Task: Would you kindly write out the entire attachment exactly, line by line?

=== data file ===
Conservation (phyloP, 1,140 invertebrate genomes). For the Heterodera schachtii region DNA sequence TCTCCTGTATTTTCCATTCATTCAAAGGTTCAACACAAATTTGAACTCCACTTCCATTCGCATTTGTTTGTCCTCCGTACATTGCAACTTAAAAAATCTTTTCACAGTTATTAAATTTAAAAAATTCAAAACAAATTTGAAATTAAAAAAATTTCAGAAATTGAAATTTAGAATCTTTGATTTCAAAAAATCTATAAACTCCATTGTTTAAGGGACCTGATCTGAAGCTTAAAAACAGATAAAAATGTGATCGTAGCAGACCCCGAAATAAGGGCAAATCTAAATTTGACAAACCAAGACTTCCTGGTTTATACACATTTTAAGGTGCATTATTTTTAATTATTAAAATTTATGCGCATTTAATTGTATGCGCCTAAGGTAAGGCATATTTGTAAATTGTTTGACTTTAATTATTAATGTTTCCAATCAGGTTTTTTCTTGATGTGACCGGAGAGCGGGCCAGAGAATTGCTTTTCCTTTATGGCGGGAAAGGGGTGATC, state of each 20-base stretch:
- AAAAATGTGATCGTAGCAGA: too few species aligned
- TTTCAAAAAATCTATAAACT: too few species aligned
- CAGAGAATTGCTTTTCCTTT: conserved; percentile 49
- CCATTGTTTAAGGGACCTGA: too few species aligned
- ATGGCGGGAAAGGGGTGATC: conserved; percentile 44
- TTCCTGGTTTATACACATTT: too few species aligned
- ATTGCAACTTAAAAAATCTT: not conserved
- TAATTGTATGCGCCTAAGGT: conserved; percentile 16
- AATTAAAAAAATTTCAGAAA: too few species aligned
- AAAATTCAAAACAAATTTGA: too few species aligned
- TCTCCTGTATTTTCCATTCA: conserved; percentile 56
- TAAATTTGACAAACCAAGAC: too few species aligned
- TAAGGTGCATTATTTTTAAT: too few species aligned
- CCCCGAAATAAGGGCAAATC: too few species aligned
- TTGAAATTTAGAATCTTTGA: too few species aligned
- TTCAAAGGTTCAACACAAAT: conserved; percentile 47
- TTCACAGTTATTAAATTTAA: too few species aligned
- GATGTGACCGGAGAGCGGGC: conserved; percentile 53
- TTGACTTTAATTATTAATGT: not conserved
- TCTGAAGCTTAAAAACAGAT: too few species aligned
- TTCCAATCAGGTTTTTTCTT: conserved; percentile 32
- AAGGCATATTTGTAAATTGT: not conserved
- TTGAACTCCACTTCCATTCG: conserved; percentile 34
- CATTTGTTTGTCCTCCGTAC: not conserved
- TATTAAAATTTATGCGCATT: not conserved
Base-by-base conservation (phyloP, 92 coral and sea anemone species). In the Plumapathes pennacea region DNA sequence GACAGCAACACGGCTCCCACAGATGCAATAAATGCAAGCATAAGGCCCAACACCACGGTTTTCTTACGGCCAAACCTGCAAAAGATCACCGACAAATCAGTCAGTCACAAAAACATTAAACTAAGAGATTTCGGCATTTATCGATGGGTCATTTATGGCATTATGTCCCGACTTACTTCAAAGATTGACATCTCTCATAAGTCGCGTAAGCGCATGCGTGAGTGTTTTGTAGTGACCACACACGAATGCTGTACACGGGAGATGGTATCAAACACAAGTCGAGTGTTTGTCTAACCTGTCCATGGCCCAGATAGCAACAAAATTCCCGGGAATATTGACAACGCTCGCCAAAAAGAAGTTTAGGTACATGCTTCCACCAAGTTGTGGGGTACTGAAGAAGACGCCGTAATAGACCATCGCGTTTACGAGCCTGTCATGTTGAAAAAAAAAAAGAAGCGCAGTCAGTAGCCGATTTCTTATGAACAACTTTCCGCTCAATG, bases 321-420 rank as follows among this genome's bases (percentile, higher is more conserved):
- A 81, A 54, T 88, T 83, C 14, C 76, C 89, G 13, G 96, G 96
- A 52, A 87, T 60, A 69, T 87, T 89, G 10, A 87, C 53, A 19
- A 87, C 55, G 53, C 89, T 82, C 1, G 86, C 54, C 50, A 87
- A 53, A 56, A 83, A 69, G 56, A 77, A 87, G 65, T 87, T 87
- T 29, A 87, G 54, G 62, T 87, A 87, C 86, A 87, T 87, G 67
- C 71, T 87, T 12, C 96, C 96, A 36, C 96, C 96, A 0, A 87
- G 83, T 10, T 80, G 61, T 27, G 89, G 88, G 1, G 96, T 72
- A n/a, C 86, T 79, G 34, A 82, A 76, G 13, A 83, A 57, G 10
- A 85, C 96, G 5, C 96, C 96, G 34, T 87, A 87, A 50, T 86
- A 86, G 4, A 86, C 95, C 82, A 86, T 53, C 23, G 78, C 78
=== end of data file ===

Conservation (phyloP, 1,140 invertebrate genomes). For the Heterodera schachtii region DNA sequence TCTCCTGTATTTTCCATTCATTCAAAGGTTCAACACAAATTTGAACTCCACTTCCATTCGCATTTGTTTGTCCTCCGTACATTGCAACTTAAAAAATCTTTTCACAGTTATTAAATTTAAAAAATTCAAAACAAATTTGAAATTAAAAAAATTTCAGAAATTGAAATTTAGAATCTTTGATTTCAAAAAATCTATAAACTCCATTGTTTAAGGGACCTGATCTGAAGCTTAAAAACAGATAAAAATGTGATCGTAGCAGACCCCGAAATAAGGGCAAATCTAAATTTGACAAACCAAGACTTCCTGGTTTATACACATTTTAAGGTGCATTATTTTTAATTATTAAAATTTATGCGCATTTAATTGTATGCGCCTAAGGTAAGGCATATTTGTAAATTGTTTGACTTTAATTATTAATGTTTCCAATCAGGTTTTTTCTTGATGTGACCGGAGAGCGGGCCAGAGAATTGCTTTTCCTTTATGGCGGGAAAGGGGTGATC, state of each 20-base stretch:
- AAAAATGTGATCGTAGCAGA: too few species aligned
- TTTCAAAAAATCTATAAACT: too few species aligned
- CAGAGAATTGCTTTTCCTTT: conserved; percentile 49
- CCATTGTTTAAGGGACCTGA: too few species aligned
- ATGGCGGGAAAGGGGTGATC: conserved; percentile 44
- TTCCTGGTTTATACACATTT: too few species aligned
- ATTGCAACTTAAAAAATCTT: not conserved
- TAATTGTATGCGCCTAAGGT: conserved; percentile 16
- AATTAAAAAAATTTCAGAAA: too few species aligned
- AAAATTCAAAACAAATTTGA: too few species aligned
- TCTCCTGTATTTTCCATTCA: conserved; percentile 56
- TAAATTTGACAAACCAAGAC: too few species aligned
- TAAGGTGCATTATTTTTAAT: too few species aligned
- CCCCGAAATAAGGGCAAATC: too few species aligned
- TTGAAATTTAGAATCTTTGA: too few species aligned
- TTCAAAGGTTCAACACAAAT: conserved; percentile 47
- TTCACAGTTATTAAATTTAA: too few species aligned
- GATGTGACCGGAGAGCGGGC: conserved; percentile 53
- TTGACTTTAATTATTAATGT: not conserved
- TCTGAAGCTTAAAAACAGAT: too few species aligned
- TTCCAATCAGGTTTTTTCTT: conserved; percentile 32
- AAGGCATATTTGTAAATTGT: not conserved
- TTGAACTCCACTTCCATTCG: conserved; percentile 34
- CATTTGTTTGTCCTCCGTAC: not conserved
- TATTAAAATTTATGCGCATT: not conserved
Base-by-base conservation (phyloP, 92 coral and sea anemone species). In the Plumapathes pennacea region DNA sequence GACAGCAACACGGCTCCCACAGATGCAATAAATGCAAGCATAAGGCCCAACACCACGGTTTTCTTACGGCCAAACCTGCAAAAGATCACCGACAAATCAGTCAGTCACAAAAACATTAAACTAAGAGATTTCGGCATTTATCGATGGGTCATTTATGGCATTATGTCCCGACTTACTTCAAAGATTGACATCTCTCATAAGTCGCGTAAGCGCATGCGTGAGTGTTTTGTAGTGACCACACACGAATGCTGTACACGGGAGATGGTATCAAACACAAGTCGAGTGTTTGTCTAACCTGTCCATGGCCCAGATAGCAACAAAATTCCCGGGAATATTGACAACGCTCGCCAAAAAGAAGTTTAGGTACATGCTTCCACCAAGTTGTGGGGTACTGAAGAAGACGCCGTAATAGACCATCGCGTTTACGAGCCTGTCATGTTGAAAAAAAAAAAGAAGCGCAGTCAGTAGCCGATTTCTTATGAACAACTTTCCGCTCAATG, bases 321-420 rank as follows among this genome's bases (percentile, higher is more conserved):
- A 81, A 54, T 88, T 83, C 14, C 76, C 89, G 13, G 96, G 96
- A 52, A 87, T 60, A 69, T 87, T 89, G 10, A 87, C 53, A 19
- A 87, C 55, G 53, C 89, T 82, C 1, G 86, C 54, C 50, A 87
- A 53, A 56, A 83, A 69, G 56, A 77, A 87, G 65, T 87, T 87
- T 29, A 87, G 54, G 62, T 87, A 87, C 86, A 87, T 87, G 67
- C 71, T 87, T 12, C 96, C 96, A 36, C 96, C 96, A 0, A 87
- G 83, T 10, T 80, G 61, T 27, G 89, G 88, G 1, G 96, T 72
- A n/a, C 86, T 79, G 34, A 82, A 76, G 13, A 83, A 57, G 10
- A 85, C 96, G 5, C 96, C 96, G 34, T 87, A 87, A 50, T 86
- A 86, G 4, A 86, C 95, C 82, A 86, T 53, C 23, G 78, C 78